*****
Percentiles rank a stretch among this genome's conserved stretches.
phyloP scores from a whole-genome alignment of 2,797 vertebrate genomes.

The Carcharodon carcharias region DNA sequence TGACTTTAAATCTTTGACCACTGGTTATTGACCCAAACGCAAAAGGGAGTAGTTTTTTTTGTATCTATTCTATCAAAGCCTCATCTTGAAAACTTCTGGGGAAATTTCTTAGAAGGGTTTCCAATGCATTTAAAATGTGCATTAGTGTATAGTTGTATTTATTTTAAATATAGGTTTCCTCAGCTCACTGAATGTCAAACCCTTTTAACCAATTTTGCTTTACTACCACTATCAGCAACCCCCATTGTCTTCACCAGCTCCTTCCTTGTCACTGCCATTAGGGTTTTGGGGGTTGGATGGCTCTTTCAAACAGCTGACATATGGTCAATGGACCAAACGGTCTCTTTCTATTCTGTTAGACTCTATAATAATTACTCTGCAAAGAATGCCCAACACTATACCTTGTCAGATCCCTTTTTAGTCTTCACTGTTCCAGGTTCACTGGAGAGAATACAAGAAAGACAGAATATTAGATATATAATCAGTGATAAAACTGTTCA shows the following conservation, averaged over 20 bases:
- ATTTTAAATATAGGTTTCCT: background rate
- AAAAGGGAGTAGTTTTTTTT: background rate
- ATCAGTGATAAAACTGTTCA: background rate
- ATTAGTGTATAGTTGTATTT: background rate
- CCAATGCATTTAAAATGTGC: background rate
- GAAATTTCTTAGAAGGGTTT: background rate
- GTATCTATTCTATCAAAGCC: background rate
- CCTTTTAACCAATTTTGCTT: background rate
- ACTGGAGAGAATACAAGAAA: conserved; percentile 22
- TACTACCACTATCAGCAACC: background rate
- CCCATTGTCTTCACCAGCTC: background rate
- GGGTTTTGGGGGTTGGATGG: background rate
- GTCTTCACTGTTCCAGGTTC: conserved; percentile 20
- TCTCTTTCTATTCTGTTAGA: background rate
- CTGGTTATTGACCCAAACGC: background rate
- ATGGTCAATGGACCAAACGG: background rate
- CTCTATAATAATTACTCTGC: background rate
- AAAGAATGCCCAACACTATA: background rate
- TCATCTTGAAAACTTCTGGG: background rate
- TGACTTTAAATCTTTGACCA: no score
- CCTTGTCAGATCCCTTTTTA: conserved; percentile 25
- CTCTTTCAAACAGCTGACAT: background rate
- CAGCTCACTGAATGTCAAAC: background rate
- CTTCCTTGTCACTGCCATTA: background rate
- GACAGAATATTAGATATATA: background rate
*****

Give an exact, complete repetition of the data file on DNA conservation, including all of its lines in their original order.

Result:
Percentiles rank a stretch among this genome's conserved stretches.
phyloP scores from a whole-genome alignment of 2,797 vertebrate genomes.

The Carcharodon carcharias region DNA sequence TGACTTTAAATCTTTGACCACTGGTTATTGACCCAAACGCAAAAGGGAGTAGTTTTTTTTGTATCTATTCTATCAAAGCCTCATCTTGAAAACTTCTGGGGAAATTTCTTAGAAGGGTTTCCAATGCATTTAAAATGTGCATTAGTGTATAGTTGTATTTATTTTAAATATAGGTTTCCTCAGCTCACTGAATGTCAAACCCTTTTAACCAATTTTGCTTTACTACCACTATCAGCAACCCCCATTGTCTTCACCAGCTCCTTCCTTGTCACTGCCATTAGGGTTTTGGGGGTTGGATGGCTCTTTCAAACAGCTGACATATGGTCAATGGACCAAACGGTCTCTTTCTATTCTGTTAGACTCTATAATAATTACTCTGCAAAGAATGCCCAACACTATACCTTGTCAGATCCCTTTTTAGTCTTCACTGTTCCAGGTTCACTGGAGAGAATACAAGAAAGACAGAATATTAGATATATAATCAGTGATAAAACTGTTCA shows the following conservation, averaged over 20 bases:
- ATTTTAAATATAGGTTTCCT: background rate
- AAAAGGGAGTAGTTTTTTTT: background rate
- ATCAGTGATAAAACTGTTCA: background rate
- ATTAGTGTATAGTTGTATTT: background rate
- CCAATGCATTTAAAATGTGC: background rate
- GAAATTTCTTAGAAGGGTTT: background rate
- GTATCTATTCTATCAAAGCC: background rate
- CCTTTTAACCAATTTTGCTT: background rate
- ACTGGAGAGAATACAAGAAA: conserved; percentile 22
- TACTACCACTATCAGCAACC: background rate
- CCCATTGTCTTCACCAGCTC: background rate
- GGGTTTTGGGGGTTGGATGG: background rate
- GTCTTCACTGTTCCAGGTTC: conserved; percentile 20
- TCTCTTTCTATTCTGTTAGA: background rate
- CTGGTTATTGACCCAAACGC: background rate
- ATGGTCAATGGACCAAACGG: background rate
- CTCTATAATAATTACTCTGC: background rate
- AAAGAATGCCCAACACTATA: background rate
- TCATCTTGAAAACTTCTGGG: background rate
- TGACTTTAAATCTTTGACCA: no score
- CCTTGTCAGATCCCTTTTTA: conserved; percentile 25
- CTCTTTCAAACAGCTGACAT: background rate
- CAGCTCACTGAATGTCAAAC: background rate
- CTTCCTTGTCACTGCCATTA: background rate
- GACAGAATATTAGATATATA: background rate